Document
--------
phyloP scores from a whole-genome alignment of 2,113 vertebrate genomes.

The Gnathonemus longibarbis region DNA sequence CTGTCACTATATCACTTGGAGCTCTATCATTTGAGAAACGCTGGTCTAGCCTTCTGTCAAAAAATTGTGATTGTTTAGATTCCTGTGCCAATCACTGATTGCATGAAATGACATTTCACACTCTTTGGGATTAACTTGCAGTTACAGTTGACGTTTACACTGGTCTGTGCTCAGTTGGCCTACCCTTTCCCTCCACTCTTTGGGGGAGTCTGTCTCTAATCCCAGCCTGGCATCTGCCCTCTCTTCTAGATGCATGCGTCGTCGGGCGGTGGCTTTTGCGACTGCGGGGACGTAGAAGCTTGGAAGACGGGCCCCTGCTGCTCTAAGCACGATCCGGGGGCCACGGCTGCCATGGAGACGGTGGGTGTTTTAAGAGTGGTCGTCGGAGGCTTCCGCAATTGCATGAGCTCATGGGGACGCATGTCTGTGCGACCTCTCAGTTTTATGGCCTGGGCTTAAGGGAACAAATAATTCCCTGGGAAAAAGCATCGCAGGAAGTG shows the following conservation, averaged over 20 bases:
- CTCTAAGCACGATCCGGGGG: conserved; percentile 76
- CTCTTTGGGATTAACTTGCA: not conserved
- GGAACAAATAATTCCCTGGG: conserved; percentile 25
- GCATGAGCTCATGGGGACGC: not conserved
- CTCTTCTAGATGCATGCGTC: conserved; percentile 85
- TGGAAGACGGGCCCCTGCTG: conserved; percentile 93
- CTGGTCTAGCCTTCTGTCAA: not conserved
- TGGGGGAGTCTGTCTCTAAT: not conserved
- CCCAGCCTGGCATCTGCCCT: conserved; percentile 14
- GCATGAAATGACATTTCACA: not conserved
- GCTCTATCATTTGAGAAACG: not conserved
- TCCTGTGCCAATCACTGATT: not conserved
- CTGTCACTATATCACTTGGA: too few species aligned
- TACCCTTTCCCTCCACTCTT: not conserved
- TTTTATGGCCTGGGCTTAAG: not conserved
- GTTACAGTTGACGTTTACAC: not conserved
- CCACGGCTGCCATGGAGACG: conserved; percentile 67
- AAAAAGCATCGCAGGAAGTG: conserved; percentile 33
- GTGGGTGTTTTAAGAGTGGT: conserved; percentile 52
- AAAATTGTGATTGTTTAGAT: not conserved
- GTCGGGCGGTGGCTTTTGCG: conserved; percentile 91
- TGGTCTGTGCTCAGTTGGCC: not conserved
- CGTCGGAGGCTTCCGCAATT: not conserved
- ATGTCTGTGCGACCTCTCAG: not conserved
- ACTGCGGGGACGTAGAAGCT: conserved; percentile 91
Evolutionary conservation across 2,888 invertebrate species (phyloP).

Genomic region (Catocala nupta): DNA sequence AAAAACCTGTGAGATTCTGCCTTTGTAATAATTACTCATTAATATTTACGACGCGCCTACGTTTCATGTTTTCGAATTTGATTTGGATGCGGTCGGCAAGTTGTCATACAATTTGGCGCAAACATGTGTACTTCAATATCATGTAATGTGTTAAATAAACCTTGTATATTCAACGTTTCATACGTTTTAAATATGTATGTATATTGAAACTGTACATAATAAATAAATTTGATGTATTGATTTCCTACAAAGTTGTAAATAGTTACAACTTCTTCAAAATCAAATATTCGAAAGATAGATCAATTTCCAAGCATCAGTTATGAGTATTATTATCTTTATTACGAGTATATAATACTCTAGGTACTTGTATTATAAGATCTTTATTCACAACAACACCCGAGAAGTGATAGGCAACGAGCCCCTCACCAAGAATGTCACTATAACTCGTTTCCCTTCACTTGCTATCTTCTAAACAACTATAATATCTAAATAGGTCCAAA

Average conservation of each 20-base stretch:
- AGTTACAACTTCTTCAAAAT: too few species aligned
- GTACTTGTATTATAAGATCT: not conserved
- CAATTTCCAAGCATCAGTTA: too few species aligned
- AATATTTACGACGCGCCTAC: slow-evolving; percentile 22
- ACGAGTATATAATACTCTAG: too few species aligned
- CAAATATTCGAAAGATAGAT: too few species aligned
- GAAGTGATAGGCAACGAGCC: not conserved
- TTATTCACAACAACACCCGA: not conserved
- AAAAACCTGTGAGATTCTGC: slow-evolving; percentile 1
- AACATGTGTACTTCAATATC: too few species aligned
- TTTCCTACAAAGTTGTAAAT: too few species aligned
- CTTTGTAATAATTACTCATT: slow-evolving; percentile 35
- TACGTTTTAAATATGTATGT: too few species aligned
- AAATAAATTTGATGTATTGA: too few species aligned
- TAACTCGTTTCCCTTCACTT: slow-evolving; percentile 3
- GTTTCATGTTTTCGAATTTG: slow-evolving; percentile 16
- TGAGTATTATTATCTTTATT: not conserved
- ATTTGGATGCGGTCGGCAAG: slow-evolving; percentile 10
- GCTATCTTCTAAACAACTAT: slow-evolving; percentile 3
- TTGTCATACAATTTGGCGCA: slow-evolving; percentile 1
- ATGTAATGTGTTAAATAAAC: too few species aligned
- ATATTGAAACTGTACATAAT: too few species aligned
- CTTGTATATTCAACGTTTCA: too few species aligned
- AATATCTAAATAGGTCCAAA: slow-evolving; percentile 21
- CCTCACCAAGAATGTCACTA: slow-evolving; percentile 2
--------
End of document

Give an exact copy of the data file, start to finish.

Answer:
phyloP scores from a whole-genome alignment of 2,113 vertebrate genomes.

The Gnathonemus longibarbis region DNA sequence CTGTCACTATATCACTTGGAGCTCTATCATTTGAGAAACGCTGGTCTAGCCTTCTGTCAAAAAATTGTGATTGTTTAGATTCCTGTGCCAATCACTGATTGCATGAAATGACATTTCACACTCTTTGGGATTAACTTGCAGTTACAGTTGACGTTTACACTGGTCTGTGCTCAGTTGGCCTACCCTTTCCCTCCACTCTTTGGGGGAGTCTGTCTCTAATCCCAGCCTGGCATCTGCCCTCTCTTCTAGATGCATGCGTCGTCGGGCGGTGGCTTTTGCGACTGCGGGGACGTAGAAGCTTGGAAGACGGGCCCCTGCTGCTCTAAGCACGATCCGGGGGCCACGGCTGCCATGGAGACGGTGGGTGTTTTAAGAGTGGTCGTCGGAGGCTTCCGCAATTGCATGAGCTCATGGGGACGCATGTCTGTGCGACCTCTCAGTTTTATGGCCTGGGCTTAAGGGAACAAATAATTCCCTGGGAAAAAGCATCGCAGGAAGTG shows the following conservation, averaged over 20 bases:
- CTCTAAGCACGATCCGGGGG: conserved; percentile 76
- CTCTTTGGGATTAACTTGCA: not conserved
- GGAACAAATAATTCCCTGGG: conserved; percentile 25
- GCATGAGCTCATGGGGACGC: not conserved
- CTCTTCTAGATGCATGCGTC: conserved; percentile 85
- TGGAAGACGGGCCCCTGCTG: conserved; percentile 93
- CTGGTCTAGCCTTCTGTCAA: not conserved
- TGGGGGAGTCTGTCTCTAAT: not conserved
- CCCAGCCTGGCATCTGCCCT: conserved; percentile 14
- GCATGAAATGACATTTCACA: not conserved
- GCTCTATCATTTGAGAAACG: not conserved
- TCCTGTGCCAATCACTGATT: not conserved
- CTGTCACTATATCACTTGGA: too few species aligned
- TACCCTTTCCCTCCACTCTT: not conserved
- TTTTATGGCCTGGGCTTAAG: not conserved
- GTTACAGTTGACGTTTACAC: not conserved
- CCACGGCTGCCATGGAGACG: conserved; percentile 67
- AAAAAGCATCGCAGGAAGTG: conserved; percentile 33
- GTGGGTGTTTTAAGAGTGGT: conserved; percentile 52
- AAAATTGTGATTGTTTAGAT: not conserved
- GTCGGGCGGTGGCTTTTGCG: conserved; percentile 91
- TGGTCTGTGCTCAGTTGGCC: not conserved
- CGTCGGAGGCTTCCGCAATT: not conserved
- ATGTCTGTGCGACCTCTCAG: not conserved
- ACTGCGGGGACGTAGAAGCT: conserved; percentile 91
Evolutionary conservation across 2,888 invertebrate species (phyloP).

Genomic region (Catocala nupta): DNA sequence AAAAACCTGTGAGATTCTGCCTTTGTAATAATTACTCATTAATATTTACGACGCGCCTACGTTTCATGTTTTCGAATTTGATTTGGATGCGGTCGGCAAGTTGTCATACAATTTGGCGCAAACATGTGTACTTCAATATCATGTAATGTGTTAAATAAACCTTGTATATTCAACGTTTCATACGTTTTAAATATGTATGTATATTGAAACTGTACATAATAAATAAATTTGATGTATTGATTTCCTACAAAGTTGTAAATAGTTACAACTTCTTCAAAATCAAATATTCGAAAGATAGATCAATTTCCAAGCATCAGTTATGAGTATTATTATCTTTATTACGAGTATATAATACTCTAGGTACTTGTATTATAAGATCTTTATTCACAACAACACCCGAGAAGTGATAGGCAACGAGCCCCTCACCAAGAATGTCACTATAACTCGTTTCCCTTCACTTGCTATCTTCTAAACAACTATAATATCTAAATAGGTCCAAA

Average conservation of each 20-base stretch:
- AGTTACAACTTCTTCAAAAT: too few species aligned
- GTACTTGTATTATAAGATCT: not conserved
- CAATTTCCAAGCATCAGTTA: too few species aligned
- AATATTTACGACGCGCCTAC: slow-evolving; percentile 22
- ACGAGTATATAATACTCTAG: too few species aligned
- CAAATATTCGAAAGATAGAT: too few species aligned
- GAAGTGATAGGCAACGAGCC: not conserved
- TTATTCACAACAACACCCGA: not conserved
- AAAAACCTGTGAGATTCTGC: slow-evolving; percentile 1
- AACATGTGTACTTCAATATC: too few species aligned
- TTTCCTACAAAGTTGTAAAT: too few species aligned
- CTTTGTAATAATTACTCATT: slow-evolving; percentile 35
- TACGTTTTAAATATGTATGT: too few species aligned
- AAATAAATTTGATGTATTGA: too few species aligned
- TAACTCGTTTCCCTTCACTT: slow-evolving; percentile 3
- GTTTCATGTTTTCGAATTTG: slow-evolving; percentile 16
- TGAGTATTATTATCTTTATT: not conserved
- ATTTGGATGCGGTCGGCAAG: slow-evolving; percentile 10
- GCTATCTTCTAAACAACTAT: slow-evolving; percentile 3
- TTGTCATACAATTTGGCGCA: slow-evolving; percentile 1
- ATGTAATGTGTTAAATAAAC: too few species aligned
- ATATTGAAACTGTACATAAT: too few species aligned
- CTTGTATATTCAACGTTTCA: too few species aligned
- AATATCTAAATAGGTCCAAA: slow-evolving; percentile 21
- CCTCACCAAGAATGTCACTA: slow-evolving; percentile 2